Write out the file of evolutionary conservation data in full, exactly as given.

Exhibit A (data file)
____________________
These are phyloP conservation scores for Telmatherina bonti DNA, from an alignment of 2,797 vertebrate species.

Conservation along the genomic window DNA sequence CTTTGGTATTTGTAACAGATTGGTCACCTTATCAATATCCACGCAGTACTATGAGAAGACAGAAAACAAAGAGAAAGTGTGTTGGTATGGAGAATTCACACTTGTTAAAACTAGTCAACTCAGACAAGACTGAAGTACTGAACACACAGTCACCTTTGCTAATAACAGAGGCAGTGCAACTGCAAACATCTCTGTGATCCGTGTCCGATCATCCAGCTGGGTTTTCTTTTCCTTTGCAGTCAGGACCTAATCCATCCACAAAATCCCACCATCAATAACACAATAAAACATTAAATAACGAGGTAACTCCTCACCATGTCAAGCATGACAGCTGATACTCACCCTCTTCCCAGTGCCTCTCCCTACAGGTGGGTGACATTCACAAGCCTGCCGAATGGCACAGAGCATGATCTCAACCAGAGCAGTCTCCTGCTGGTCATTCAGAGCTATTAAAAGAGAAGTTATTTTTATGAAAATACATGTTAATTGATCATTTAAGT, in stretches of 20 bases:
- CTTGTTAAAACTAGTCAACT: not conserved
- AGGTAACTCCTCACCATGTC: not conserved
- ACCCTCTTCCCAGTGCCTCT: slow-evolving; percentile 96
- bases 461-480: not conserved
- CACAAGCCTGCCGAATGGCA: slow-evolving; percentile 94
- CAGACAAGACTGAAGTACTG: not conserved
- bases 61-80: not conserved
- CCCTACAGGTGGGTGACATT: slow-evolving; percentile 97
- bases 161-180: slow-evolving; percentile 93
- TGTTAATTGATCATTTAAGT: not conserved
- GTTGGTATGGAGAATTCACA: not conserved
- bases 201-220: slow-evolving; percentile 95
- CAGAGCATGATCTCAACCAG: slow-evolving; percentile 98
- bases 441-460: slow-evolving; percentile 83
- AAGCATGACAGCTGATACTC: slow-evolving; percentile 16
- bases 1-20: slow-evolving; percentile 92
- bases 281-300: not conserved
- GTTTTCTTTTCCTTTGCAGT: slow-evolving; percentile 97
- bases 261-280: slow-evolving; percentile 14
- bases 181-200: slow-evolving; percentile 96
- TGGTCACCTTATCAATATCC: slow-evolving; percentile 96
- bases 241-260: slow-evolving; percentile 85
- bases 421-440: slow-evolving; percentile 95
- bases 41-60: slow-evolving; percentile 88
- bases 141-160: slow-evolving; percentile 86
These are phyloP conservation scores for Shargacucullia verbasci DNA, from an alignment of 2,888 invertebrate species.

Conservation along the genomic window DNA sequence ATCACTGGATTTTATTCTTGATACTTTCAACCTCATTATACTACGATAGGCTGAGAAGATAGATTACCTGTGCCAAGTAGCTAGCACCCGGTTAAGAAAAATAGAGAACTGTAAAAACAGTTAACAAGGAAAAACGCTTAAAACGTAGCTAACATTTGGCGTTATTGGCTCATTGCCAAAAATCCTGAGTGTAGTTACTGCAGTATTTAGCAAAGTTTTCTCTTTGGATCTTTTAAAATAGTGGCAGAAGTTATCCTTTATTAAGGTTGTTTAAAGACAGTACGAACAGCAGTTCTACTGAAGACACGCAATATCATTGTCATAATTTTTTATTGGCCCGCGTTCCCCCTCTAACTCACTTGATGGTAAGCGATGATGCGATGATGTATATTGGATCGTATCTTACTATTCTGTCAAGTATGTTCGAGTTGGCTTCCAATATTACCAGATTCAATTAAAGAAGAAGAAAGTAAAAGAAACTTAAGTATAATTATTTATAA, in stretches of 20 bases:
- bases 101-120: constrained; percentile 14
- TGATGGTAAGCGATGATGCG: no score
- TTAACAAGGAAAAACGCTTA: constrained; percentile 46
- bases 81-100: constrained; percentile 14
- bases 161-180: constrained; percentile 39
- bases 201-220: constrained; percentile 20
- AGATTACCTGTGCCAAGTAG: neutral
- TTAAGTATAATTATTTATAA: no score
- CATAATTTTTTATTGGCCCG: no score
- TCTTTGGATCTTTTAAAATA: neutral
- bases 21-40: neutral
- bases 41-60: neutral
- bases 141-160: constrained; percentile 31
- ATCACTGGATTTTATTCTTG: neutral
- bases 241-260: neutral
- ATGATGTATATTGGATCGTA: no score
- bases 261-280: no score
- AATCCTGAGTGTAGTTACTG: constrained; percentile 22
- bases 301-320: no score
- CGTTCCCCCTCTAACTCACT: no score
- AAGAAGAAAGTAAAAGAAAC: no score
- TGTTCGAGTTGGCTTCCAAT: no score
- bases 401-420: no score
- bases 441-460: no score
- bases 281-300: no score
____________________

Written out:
These are phyloP conservation scores for Telmatherina bonti DNA, from an alignment of 2,797 vertebrate species.

Conservation along the genomic window DNA sequence CTTTGGTATTTGTAACAGATTGGTCACCTTATCAATATCCACGCAGTACTATGAGAAGACAGAAAACAAAGAGAAAGTGTGTTGGTATGGAGAATTCACACTTGTTAAAACTAGTCAACTCAGACAAGACTGAAGTACTGAACACACAGTCACCTTTGCTAATAACAGAGGCAGTGCAACTGCAAACATCTCTGTGATCCGTGTCCGATCATCCAGCTGGGTTTTCTTTTCCTTTGCAGTCAGGACCTAATCCATCCACAAAATCCCACCATCAATAACACAATAAAACATTAAATAACGAGGTAACTCCTCACCATGTCAAGCATGACAGCTGATACTCACCCTCTTCCCAGTGCCTCTCCCTACAGGTGGGTGACATTCACAAGCCTGCCGAATGGCACAGAGCATGATCTCAACCAGAGCAGTCTCCTGCTGGTCATTCAGAGCTATTAAAAGAGAAGTTATTTTTATGAAAATACATGTTAATTGATCATTTAAGT, in stretches of 20 bases:
- CTTGTTAAAACTAGTCAACT: not conserved
- AGGTAACTCCTCACCATGTC: not conserved
- ACCCTCTTCCCAGTGCCTCT: slow-evolving; percentile 96
- bases 461-480: not conserved
- CACAAGCCTGCCGAATGGCA: slow-evolving; percentile 94
- CAGACAAGACTGAAGTACTG: not conserved
- bases 61-80: not conserved
- CCCTACAGGTGGGTGACATT: slow-evolving; percentile 97
- bases 161-180: slow-evolving; percentile 93
- TGTTAATTGATCATTTAAGT: not conserved
- GTTGGTATGGAGAATTCACA: not conserved
- bases 201-220: slow-evolving; percentile 95
- CAGAGCATGATCTCAACCAG: slow-evolving; percentile 98
- bases 441-460: slow-evolving; percentile 83
- AAGCATGACAGCTGATACTC: slow-evolving; percentile 16
- bases 1-20: slow-evolving; percentile 92
- bases 281-300: not conserved
- GTTTTCTTTTCCTTTGCAGT: slow-evolving; percentile 97
- bases 261-280: slow-evolving; percentile 14
- bases 181-200: slow-evolving; percentile 96
- TGGTCACCTTATCAATATCC: slow-evolving; percentile 96
- bases 241-260: slow-evolving; percentile 85
- bases 421-440: slow-evolving; percentile 95
- bases 41-60: slow-evolving; percentile 88
- bases 141-160: slow-evolving; percentile 86
These are phyloP conservation scores for Shargacucullia verbasci DNA, from an alignment of 2,888 invertebrate species.

Conservation along the genomic window DNA sequence ATCACTGGATTTTATTCTTGATACTTTCAACCTCATTATACTACGATAGGCTGAGAAGATAGATTACCTGTGCCAAGTAGCTAGCACCCGGTTAAGAAAAATAGAGAACTGTAAAAACAGTTAACAAGGAAAAACGCTTAAAACGTAGCTAACATTTGGCGTTATTGGCTCATTGCCAAAAATCCTGAGTGTAGTTACTGCAGTATTTAGCAAAGTTTTCTCTTTGGATCTTTTAAAATAGTGGCAGAAGTTATCCTTTATTAAGGTTGTTTAAAGACAGTACGAACAGCAGTTCTACTGAAGACACGCAATATCATTGTCATAATTTTTTATTGGCCCGCGTTCCCCCTCTAACTCACTTGATGGTAAGCGATGATGCGATGATGTATATTGGATCGTATCTTACTATTCTGTCAAGTATGTTCGAGTTGGCTTCCAATATTACCAGATTCAATTAAAGAAGAAGAAAGTAAAAGAAACTTAAGTATAATTATTTATAA, in stretches of 20 bases:
- bases 101-120: constrained; percentile 14
- TGATGGTAAGCGATGATGCG: no score
- TTAACAAGGAAAAACGCTTA: constrained; percentile 46
- bases 81-100: constrained; percentile 14
- bases 161-180: constrained; percentile 39
- bases 201-220: constrained; percentile 20
- AGATTACCTGTGCCAAGTAG: neutral
- TTAAGTATAATTATTTATAA: no score
- CATAATTTTTTATTGGCCCG: no score
- TCTTTGGATCTTTTAAAATA: neutral
- bases 21-40: neutral
- bases 41-60: neutral
- bases 141-160: constrained; percentile 31
- ATCACTGGATTTTATTCTTG: neutral
- bases 241-260: neutral
- ATGATGTATATTGGATCGTA: no score
- bases 261-280: no score
- AATCCTGAGTGTAGTTACTG: constrained; percentile 22
- bases 301-320: no score
- CGTTCCCCCTCTAACTCACT: no score
- AAGAAGAAAGTAAAAGAAAC: no score
- TGTTCGAGTTGGCTTCCAAT: no score
- bases 401-420: no score
- bases 441-460: no score
- bases 281-300: no score